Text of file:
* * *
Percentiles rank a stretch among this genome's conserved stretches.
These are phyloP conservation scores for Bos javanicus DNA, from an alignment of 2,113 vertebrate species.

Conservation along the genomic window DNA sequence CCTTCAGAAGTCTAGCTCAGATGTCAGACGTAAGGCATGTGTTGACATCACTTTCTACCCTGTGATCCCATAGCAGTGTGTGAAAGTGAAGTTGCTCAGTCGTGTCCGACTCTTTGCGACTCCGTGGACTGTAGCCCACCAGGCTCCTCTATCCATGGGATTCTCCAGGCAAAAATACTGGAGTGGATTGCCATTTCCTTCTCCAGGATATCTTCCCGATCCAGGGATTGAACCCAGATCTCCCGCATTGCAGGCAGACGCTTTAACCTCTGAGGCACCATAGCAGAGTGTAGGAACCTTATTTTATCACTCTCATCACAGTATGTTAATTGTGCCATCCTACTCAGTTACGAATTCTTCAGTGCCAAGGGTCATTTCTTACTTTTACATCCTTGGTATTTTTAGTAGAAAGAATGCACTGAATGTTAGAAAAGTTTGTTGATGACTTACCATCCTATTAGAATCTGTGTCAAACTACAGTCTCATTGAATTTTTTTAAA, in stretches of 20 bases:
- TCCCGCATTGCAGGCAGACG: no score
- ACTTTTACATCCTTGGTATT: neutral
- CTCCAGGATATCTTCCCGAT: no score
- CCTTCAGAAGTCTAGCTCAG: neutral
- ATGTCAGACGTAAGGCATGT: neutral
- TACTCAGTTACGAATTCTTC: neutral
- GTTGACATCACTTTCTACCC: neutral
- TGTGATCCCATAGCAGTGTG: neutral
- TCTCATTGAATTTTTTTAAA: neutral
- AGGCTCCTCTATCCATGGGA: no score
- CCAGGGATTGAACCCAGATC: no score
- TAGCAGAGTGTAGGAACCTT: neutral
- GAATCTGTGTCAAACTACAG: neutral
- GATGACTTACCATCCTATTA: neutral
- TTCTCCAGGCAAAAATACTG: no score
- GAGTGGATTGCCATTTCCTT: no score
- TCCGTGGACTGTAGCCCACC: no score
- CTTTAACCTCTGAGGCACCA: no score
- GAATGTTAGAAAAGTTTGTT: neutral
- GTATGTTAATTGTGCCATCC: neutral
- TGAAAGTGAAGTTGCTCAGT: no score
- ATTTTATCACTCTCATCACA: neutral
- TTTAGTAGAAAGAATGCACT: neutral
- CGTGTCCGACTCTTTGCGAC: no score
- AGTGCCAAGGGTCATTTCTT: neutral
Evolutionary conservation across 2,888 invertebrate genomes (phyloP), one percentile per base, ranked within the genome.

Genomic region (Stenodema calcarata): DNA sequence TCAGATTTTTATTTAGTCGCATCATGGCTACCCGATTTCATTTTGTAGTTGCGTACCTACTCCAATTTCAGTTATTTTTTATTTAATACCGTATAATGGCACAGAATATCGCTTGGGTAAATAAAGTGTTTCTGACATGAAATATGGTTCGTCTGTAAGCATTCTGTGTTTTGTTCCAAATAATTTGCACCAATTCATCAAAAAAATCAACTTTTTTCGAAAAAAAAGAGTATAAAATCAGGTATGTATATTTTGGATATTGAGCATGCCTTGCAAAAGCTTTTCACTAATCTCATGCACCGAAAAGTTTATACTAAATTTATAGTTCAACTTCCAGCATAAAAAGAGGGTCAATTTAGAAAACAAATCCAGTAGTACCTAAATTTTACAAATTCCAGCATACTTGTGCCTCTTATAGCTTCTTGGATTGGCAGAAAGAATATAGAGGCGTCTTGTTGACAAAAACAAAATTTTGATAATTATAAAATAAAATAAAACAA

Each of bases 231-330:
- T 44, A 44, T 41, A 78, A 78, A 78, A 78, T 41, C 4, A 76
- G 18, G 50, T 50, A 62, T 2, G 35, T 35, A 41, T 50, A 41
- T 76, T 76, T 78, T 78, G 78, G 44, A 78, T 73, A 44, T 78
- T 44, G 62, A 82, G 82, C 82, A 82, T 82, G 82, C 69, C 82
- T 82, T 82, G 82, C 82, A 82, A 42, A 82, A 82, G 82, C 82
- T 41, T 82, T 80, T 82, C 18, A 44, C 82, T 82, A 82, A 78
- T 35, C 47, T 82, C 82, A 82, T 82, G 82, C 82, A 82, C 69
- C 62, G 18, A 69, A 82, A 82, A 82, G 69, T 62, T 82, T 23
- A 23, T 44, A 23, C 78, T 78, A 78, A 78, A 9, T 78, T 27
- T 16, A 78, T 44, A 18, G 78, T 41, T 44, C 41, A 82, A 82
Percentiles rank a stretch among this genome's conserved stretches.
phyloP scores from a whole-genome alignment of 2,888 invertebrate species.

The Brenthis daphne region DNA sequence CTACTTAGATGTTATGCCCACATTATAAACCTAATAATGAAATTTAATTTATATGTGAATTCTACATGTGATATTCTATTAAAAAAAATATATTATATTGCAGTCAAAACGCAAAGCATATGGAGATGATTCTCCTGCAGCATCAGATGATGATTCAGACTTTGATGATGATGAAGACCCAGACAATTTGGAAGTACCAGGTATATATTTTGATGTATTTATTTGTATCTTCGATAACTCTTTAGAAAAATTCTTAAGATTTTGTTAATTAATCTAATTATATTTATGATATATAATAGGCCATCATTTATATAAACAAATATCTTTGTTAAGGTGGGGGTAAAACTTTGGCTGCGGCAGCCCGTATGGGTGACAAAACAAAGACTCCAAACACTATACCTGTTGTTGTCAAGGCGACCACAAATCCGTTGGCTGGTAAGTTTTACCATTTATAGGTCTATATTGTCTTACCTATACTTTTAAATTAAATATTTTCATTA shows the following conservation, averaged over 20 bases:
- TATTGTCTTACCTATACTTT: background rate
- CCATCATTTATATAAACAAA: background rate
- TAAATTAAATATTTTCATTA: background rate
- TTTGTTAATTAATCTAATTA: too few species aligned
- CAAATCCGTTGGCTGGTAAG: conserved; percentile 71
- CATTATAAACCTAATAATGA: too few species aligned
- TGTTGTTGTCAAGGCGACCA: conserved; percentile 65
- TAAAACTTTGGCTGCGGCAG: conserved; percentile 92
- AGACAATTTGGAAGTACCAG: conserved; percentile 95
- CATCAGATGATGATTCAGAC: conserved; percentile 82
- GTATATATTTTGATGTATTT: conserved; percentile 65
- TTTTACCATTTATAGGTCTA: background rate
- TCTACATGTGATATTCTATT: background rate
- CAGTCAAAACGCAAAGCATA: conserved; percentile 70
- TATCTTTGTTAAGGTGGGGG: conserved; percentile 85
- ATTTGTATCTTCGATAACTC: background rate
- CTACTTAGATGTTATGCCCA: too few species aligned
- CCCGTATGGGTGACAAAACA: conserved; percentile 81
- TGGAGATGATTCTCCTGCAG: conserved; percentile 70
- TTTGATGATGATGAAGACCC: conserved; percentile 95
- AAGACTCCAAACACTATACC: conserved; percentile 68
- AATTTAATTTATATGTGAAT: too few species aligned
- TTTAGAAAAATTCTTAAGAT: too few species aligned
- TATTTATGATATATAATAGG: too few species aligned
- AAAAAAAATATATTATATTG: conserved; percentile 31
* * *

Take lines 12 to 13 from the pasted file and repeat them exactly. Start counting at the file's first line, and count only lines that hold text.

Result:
- TCTCATTGAATTTTTTTAAA: neutral
- AGGCTCCTCTATCCATGGGA: no score